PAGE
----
on July 11, 2008 by Alex Albanese
In its own decorous, art-housy way, Goldwyn's "August" is banking on sheer, unbridled star power to pack the house. Not only does this film feature beloved thesp Anthony Hopkins, but it's also based on a play, "Uncle Vayna," by rep-house heavy Anton Chekhov, and it marks Sir Anthony's directorial debut to boot. Transporting the actionn from Russian to Welsh countryside, and full of Victorian vista, costume and decor, the project reeks of prestige cinema--but, when you get right down to it, "August" is a pretty lousy movie.
This might be more Anton's fault than Anthony's. In Chekhov's play, unhappines and ennui, like humidity, are pervasive and all-encompassing. Like the weather, everyone natters on endlessly about the subject, but no one ever really does anything about it. The thea-tah set holds that great works are immortal, but if so "Uncle Vayna" might not be up to its alleged snuff. In its day, perhaps, the play offered potent and novel insight to the general foolishness and uselessness of the upper classes, but the late 20th Century has swallowed and digested that sentiment, and a houseful of bickering, romantically challenged bourgeoisie fascinates few beyond Woody Allen. Besides, we have the House of Windsor for potent contemporary object lessons.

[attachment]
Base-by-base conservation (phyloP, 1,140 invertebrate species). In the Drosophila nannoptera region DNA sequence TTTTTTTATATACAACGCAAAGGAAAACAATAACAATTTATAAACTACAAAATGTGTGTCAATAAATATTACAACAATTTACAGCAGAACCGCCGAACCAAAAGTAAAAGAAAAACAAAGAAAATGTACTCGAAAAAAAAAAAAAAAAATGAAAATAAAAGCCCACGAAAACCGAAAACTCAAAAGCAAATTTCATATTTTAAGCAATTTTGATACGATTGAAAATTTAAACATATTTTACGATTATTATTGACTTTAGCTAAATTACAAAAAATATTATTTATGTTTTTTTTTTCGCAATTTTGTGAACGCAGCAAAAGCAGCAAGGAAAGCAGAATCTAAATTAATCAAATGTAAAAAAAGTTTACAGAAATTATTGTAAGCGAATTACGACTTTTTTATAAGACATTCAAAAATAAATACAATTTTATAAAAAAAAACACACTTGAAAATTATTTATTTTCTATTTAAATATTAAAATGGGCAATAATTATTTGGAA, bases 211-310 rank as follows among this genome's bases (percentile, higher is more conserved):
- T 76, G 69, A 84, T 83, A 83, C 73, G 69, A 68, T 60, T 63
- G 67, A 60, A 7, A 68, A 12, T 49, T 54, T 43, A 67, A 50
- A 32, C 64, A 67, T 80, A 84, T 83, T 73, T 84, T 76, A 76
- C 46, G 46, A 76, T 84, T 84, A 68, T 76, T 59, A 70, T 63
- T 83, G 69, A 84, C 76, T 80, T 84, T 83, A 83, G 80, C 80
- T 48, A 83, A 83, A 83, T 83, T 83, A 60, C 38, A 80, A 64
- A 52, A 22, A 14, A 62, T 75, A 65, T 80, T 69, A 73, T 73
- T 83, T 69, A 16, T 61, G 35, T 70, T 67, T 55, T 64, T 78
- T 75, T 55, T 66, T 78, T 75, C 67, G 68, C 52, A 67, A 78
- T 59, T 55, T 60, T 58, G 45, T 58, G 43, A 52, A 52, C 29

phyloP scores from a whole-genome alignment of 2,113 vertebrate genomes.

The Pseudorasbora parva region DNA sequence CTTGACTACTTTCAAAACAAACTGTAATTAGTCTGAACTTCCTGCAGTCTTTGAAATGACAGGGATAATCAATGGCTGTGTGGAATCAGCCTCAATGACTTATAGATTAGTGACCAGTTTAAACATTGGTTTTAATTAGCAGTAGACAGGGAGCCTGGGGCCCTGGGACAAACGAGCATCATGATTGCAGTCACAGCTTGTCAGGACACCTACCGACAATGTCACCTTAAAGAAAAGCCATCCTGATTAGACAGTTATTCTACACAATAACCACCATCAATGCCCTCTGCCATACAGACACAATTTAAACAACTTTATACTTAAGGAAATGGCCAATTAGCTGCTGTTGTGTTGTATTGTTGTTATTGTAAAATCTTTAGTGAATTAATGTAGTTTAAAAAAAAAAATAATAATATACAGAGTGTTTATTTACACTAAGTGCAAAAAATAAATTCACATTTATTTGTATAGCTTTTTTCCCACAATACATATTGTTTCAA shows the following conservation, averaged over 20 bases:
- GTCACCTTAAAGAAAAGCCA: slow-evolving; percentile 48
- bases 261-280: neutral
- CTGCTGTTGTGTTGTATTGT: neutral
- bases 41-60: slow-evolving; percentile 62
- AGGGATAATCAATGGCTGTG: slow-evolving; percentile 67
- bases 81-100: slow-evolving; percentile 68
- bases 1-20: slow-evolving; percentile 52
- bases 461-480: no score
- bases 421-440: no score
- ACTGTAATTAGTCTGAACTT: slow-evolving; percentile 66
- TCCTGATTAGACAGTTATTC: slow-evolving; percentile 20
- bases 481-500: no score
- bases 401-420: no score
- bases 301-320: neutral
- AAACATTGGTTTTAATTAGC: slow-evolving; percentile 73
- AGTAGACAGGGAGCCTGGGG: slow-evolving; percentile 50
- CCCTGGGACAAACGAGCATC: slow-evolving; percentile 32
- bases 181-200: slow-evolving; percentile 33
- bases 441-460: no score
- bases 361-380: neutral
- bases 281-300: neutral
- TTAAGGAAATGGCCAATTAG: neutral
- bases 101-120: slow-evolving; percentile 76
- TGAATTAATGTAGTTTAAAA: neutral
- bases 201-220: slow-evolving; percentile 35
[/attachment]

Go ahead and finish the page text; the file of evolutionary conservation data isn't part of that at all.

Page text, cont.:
Cinematically, Hopkins searches for Merchant/Ivory territory but never reaches their realm of graceful yet loaded imaging. Hopkins' use of the camera is utterly conventional and his results, never more than simply pretty, are often less. A sometime theatre director, he gets generally good work out of his actors, although the inherent artificiality of stage dialogue isn't overcome in the adaptation or, in many instances, in performance. Hopkins' own efforts have a showy "look Ma, I'm acting" aspect. Hopkins has been better when reigned in by a more objective director. Starring Anthony Hopkins, Leslie Phillips, kate Burton and Gavin Granger. Directed by Anthony Hopkins. Written by Julian Mitchell. produced by June Wyndham and Pippa Cross. A Goldwyn release. Drama. Rated PG for bloody images of a mining accident, thematic elements and some language. Running time: 106 min
Tags: Anthony Hopkins, Leslie Phillips, Kate Burton, Gavin Granger, miner, adaptation, Anton Chekhov, Wales, Uncle Vanya, discontent

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